And don’t forget about capital expenditures. For example, if you’re starting an HVAC business, you’ll need vehicles with truck wraps, tools, HVAC licenses and certifications, protective equipment and more.


Given all of the above variables, one cost estimate for starting a contracting business is $15,000–20,000 (and that’s just to cover initial setup expenses), assuming you won’t have salary expenses on day one nor that’ll you be buying a fancy new truck off the lot right away.


It’s not uncommon for small-business owners to seek investments in the early days of their company.


If you struggle to secure funding through traditional means, such as from your local bank, learn how to apply for an SBA 7(a) if you’re in the U.S.; it’s a government loan for those starting a small business.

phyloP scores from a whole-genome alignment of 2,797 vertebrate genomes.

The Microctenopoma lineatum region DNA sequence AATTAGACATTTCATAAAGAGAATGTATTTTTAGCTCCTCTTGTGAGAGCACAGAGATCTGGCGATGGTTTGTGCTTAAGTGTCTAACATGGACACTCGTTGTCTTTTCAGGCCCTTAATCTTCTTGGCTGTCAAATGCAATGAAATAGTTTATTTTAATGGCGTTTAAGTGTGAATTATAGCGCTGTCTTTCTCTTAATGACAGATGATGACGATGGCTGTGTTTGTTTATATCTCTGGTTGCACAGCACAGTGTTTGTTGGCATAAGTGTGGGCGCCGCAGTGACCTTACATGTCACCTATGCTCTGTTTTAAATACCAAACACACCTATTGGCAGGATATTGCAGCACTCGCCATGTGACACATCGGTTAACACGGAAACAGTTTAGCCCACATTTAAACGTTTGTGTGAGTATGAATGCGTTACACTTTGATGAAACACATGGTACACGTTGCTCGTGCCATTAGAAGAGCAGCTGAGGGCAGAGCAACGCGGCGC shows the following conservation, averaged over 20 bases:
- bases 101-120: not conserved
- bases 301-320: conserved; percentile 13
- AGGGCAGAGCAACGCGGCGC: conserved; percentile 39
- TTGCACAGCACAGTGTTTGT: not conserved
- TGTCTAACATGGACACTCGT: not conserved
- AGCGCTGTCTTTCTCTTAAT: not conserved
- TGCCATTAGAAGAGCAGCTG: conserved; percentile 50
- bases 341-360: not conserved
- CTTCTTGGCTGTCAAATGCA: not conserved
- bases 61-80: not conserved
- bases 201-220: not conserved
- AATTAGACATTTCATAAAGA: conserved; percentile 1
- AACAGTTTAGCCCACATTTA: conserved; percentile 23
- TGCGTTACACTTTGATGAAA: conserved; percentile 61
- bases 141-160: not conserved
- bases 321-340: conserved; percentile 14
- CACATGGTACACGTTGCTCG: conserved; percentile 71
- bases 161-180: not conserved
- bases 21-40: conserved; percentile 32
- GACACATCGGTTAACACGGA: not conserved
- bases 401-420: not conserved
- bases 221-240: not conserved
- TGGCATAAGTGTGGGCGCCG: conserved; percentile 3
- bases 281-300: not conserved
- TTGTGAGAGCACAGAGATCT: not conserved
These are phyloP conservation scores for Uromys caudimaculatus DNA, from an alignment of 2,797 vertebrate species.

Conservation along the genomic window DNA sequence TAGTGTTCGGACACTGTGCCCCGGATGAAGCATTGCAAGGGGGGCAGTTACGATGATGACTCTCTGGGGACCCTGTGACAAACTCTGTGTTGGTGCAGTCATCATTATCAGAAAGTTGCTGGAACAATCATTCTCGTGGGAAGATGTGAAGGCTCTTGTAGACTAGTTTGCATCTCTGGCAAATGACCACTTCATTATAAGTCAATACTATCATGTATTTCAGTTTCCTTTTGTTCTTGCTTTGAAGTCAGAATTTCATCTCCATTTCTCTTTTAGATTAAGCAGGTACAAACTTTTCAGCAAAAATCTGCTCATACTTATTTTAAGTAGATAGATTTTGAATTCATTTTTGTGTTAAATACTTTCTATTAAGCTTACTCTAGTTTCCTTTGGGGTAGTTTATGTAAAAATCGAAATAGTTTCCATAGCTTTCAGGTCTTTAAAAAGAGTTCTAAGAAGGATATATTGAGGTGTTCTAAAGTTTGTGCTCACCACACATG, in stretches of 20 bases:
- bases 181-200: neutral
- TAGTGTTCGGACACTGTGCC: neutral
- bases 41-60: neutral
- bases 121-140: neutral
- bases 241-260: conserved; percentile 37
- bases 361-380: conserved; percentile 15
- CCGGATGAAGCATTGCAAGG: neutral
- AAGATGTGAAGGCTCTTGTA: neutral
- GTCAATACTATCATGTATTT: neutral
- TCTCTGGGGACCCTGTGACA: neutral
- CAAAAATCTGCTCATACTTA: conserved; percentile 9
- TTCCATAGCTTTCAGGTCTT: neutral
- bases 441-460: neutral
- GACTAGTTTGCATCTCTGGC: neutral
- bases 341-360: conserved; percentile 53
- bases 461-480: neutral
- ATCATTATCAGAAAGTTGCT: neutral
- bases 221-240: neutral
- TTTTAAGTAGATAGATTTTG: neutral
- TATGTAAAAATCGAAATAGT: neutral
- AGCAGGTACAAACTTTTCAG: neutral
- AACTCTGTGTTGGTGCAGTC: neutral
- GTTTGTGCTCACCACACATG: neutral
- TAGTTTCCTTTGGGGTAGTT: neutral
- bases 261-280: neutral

7 Steps for Starting a Contractor Business


Starting a contracting business can get tricky if you’re not aware of what needs to be done. Here are some steps that will help you get started.



  1. Know Your Line of Work

  2. Create a Business Plan

  3. Register Your Contracting Business

  4. Familiarize Yourself with Industry Regulations

  5. Open a Bank Account

  6. Buy Insurance for Your Business

  7. List Your Contracting Business Online

1. Know Your Line of Work


The key to starting a successful contracting business is determining which services you’ll provide.


What your business does and what your area of expertise is or will be will define every aspect of your business.


Perhaps you’re already a technician or an employee at an existing company and this decision will be easy for you.